Almost all of us agree that we’re meat automatons in the sense that all our actions are predetermined by the laws of physics as mediated through our genes and environments and expressed in brains. We differ in how we interpret that fact vis-à-vis “free will and “moral responsibility,” though many of us seem to think that the truth of determinism should be quietly shelved for the good of the masses.
Michael Gazzaniga is a psychology professor at the University of California at Santa Barbara, and director of the SAGE Center for the Study of Mind. He’s written a gazillion books and many articles on cognitive neuroscience, and has a special interest in cognitive functions of split-brain patients.
And over at Big Think, he takes on the idea of free will in a 3.25-minute talk called “Brains are automatic, but people are free.” The title shows that he’s clearly a compatibilist, but what form does he accept? I can’t embed the talk here, but watch it. I have excerpted the crucial bit (most of the presentation) below.
“If you think about it this way, if you are a Martian coming by earth and looking at all these humans and then looking at how they work you wouldn’t—it would never dawn on you to say, ‘Well, now, this thing needs free will!’ What are you talking about?
What we’re knowing is, we’re learning and appreciating the ways in which we produce our perception, our cognition, our consciousness and all the rest of that. And why do you want something in there that seems to be independent of all that?
The central part of free will that people want to hold on to is the sense that that therefore makes you responsible for your actions, so it’s the idea of personal responsibility. And I think that’s very important and I don’t think that all this mechanistic work on the brain in any way threatens that.
We learn that responsibility is to be understood at the social level—the deal of rules that we work out living together. So the metaphor I like to use is cars and traffic. We can study cars and all their physical relationships and know exactly how that works; it in no way prepares us to understand traffic, when they all get together and start interacting: that’s another level of organization and description of these elements interacting.
So the same is it with brains. We can understand brains to the nth degree, and that’s fine and that’s what we’re doing, but it’s not going to, in any way, interfere with the fact that taking responsibility in a social network is done at that level.
So the way I sum it up is that brains are automatic but people are free—because people are joining the social group and in that group are laws to live by. And it’s interesting that every social network—whether it’s artifactual, Internet, or people—accountability is essential or the whole thing just falls apart. You gotta have it.”
No one has anything to worry about, I don’t think, from science in terms of whatever we discover about our nature, and however good we get at describing it: it’s not going to impact that essential value that everybody has to be held accountable, because it’s at a totally different level. And it’s in the social level, which is so crucial and important for the human race.”
I agree with Gazzaniga’s determinism, which he expresses at the outset, but I don’t have any idea what he means by saying “people are free.” That appears to be a statement that sounds good but is manufactured post facto to put a shiny patina on “accountability” (notice he doesn’t use the term “moral responsibility”, though he uses “responsibility”). Or maybe he just wants to save the term “free”, as in “free will.”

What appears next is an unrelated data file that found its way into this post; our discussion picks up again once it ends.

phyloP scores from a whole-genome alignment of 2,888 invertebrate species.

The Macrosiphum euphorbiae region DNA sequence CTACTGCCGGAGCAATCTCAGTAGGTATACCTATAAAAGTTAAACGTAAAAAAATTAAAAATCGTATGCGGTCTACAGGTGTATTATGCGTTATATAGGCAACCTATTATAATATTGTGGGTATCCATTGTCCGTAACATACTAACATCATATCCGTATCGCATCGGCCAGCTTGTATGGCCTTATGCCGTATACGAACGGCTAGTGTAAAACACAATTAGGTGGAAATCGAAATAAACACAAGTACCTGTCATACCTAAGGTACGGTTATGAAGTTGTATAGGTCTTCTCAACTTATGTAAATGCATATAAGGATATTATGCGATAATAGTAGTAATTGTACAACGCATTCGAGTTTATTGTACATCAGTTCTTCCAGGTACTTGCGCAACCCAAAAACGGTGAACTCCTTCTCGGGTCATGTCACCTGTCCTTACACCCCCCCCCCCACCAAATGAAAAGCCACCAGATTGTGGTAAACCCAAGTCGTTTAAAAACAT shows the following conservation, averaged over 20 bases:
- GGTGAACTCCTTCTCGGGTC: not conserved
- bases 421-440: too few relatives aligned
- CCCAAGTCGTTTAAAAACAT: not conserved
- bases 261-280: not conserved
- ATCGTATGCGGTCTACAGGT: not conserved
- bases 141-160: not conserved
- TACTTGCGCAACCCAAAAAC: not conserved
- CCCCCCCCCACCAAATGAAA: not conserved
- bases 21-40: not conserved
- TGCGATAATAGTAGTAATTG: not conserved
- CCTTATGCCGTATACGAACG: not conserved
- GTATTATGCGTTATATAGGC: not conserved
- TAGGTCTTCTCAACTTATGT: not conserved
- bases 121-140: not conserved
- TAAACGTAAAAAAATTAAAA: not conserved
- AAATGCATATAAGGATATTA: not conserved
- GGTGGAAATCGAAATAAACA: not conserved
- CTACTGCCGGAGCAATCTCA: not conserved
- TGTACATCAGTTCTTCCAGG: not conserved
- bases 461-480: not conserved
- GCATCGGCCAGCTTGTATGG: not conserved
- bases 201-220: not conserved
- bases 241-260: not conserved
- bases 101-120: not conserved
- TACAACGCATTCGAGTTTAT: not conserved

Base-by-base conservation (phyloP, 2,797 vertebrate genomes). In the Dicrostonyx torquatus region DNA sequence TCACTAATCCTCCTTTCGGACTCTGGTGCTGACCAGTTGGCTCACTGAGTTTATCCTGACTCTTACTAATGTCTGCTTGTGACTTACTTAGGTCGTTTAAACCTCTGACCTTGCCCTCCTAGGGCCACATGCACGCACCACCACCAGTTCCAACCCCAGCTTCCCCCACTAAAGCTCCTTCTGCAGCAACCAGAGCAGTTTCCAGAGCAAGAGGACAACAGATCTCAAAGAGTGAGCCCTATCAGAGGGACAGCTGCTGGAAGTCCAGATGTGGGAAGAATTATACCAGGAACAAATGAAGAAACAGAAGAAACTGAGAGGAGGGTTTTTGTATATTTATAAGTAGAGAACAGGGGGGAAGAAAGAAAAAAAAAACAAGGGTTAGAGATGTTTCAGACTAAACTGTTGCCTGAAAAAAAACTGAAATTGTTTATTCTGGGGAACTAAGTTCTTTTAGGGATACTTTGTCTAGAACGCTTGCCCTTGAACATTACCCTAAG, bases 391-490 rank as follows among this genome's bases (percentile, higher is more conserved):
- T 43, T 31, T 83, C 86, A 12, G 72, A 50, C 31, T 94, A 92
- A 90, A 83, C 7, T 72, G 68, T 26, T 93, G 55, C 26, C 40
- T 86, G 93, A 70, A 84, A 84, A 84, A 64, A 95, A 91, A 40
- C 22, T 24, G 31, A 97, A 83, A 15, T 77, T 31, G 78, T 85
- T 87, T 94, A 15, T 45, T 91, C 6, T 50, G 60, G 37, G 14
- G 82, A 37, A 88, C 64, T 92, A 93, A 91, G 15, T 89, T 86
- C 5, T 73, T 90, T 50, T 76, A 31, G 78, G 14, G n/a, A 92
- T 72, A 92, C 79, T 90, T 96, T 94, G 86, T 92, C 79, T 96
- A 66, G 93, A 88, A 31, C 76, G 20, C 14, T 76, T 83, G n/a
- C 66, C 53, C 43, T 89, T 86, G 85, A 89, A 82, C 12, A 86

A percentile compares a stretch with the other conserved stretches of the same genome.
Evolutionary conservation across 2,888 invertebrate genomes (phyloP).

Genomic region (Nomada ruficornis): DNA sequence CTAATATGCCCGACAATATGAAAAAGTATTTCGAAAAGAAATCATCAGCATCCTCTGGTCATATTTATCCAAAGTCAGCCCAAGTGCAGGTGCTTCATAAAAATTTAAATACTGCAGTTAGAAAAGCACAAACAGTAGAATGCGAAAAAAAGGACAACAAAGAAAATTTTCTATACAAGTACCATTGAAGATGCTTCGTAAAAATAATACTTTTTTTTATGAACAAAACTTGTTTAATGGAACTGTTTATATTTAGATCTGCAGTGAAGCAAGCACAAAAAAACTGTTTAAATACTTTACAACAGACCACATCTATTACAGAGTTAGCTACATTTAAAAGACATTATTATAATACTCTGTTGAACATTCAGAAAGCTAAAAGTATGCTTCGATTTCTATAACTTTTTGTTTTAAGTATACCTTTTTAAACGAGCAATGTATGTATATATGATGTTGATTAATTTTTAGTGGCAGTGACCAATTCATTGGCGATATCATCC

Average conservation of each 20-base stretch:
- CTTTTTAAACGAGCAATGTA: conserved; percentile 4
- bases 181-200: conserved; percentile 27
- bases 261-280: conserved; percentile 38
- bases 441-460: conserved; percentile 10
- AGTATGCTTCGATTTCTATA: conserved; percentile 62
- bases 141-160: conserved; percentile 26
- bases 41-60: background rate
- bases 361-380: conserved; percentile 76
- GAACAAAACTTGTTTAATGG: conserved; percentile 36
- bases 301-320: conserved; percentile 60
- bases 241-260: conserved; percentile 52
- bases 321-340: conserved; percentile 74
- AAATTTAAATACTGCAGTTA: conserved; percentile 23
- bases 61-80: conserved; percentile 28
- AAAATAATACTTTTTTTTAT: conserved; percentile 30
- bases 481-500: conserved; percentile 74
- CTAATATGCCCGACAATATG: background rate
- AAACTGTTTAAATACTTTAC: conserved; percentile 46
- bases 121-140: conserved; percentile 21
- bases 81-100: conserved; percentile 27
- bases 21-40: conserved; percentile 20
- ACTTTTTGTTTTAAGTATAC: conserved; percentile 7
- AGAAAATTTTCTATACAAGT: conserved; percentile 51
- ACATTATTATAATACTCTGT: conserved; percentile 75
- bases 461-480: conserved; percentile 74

And yes, for our society to function smoothly we need to punish criminals to prevent further malfeasance and to set examples for other people. I’m with him 100% here.
Where we diverge is in two places. First, apparently contra Gazzaniga, I do think science will impact the nature of accountability: how people are treated when they perform bad actions. If we truly believe, as Gazzaniga does, that we don’t have a “free choice” in what we do, doesn’t that have any implications for punishment? Surely it does, for the legal system already gives special treatment to those whose actions seem to have been compelled by things over which they have ‘no control,’ like organic disease or mental illness. If we’re also compelled by things whose etiology is less clear, wouldn’t we want to know that, too? And wouldn’t that have some effect on the way we try to punish or rehabilitate people? I find it hard to conceive that the answer is “no.”
Second, I don’t see why on Earth he uses the word “free”? Why are people “free” if their actions are determined? The phrase “Brains are automatic, but people are free” may sound appealing, but it seems to lack content. We can consider them free if somehow helps us psychologically in assigning responsibility, but we can also assign responsibility if we consider ourselves “unfree” in the deterministic sense. If you committed a crime, you are responsible for that crime, whether or not you had a choice to do it. You have to be punished for societal protection and deterrence of yourself and others.
Responsibility isn’t threatened by science, but moral responsibility is. If people want to hold onto that, then they are threatened by science.
And it’s time to get rid of the term “free will.” “Responsibility for an act” seems an adequate replacement, one less freighted with historical baggage.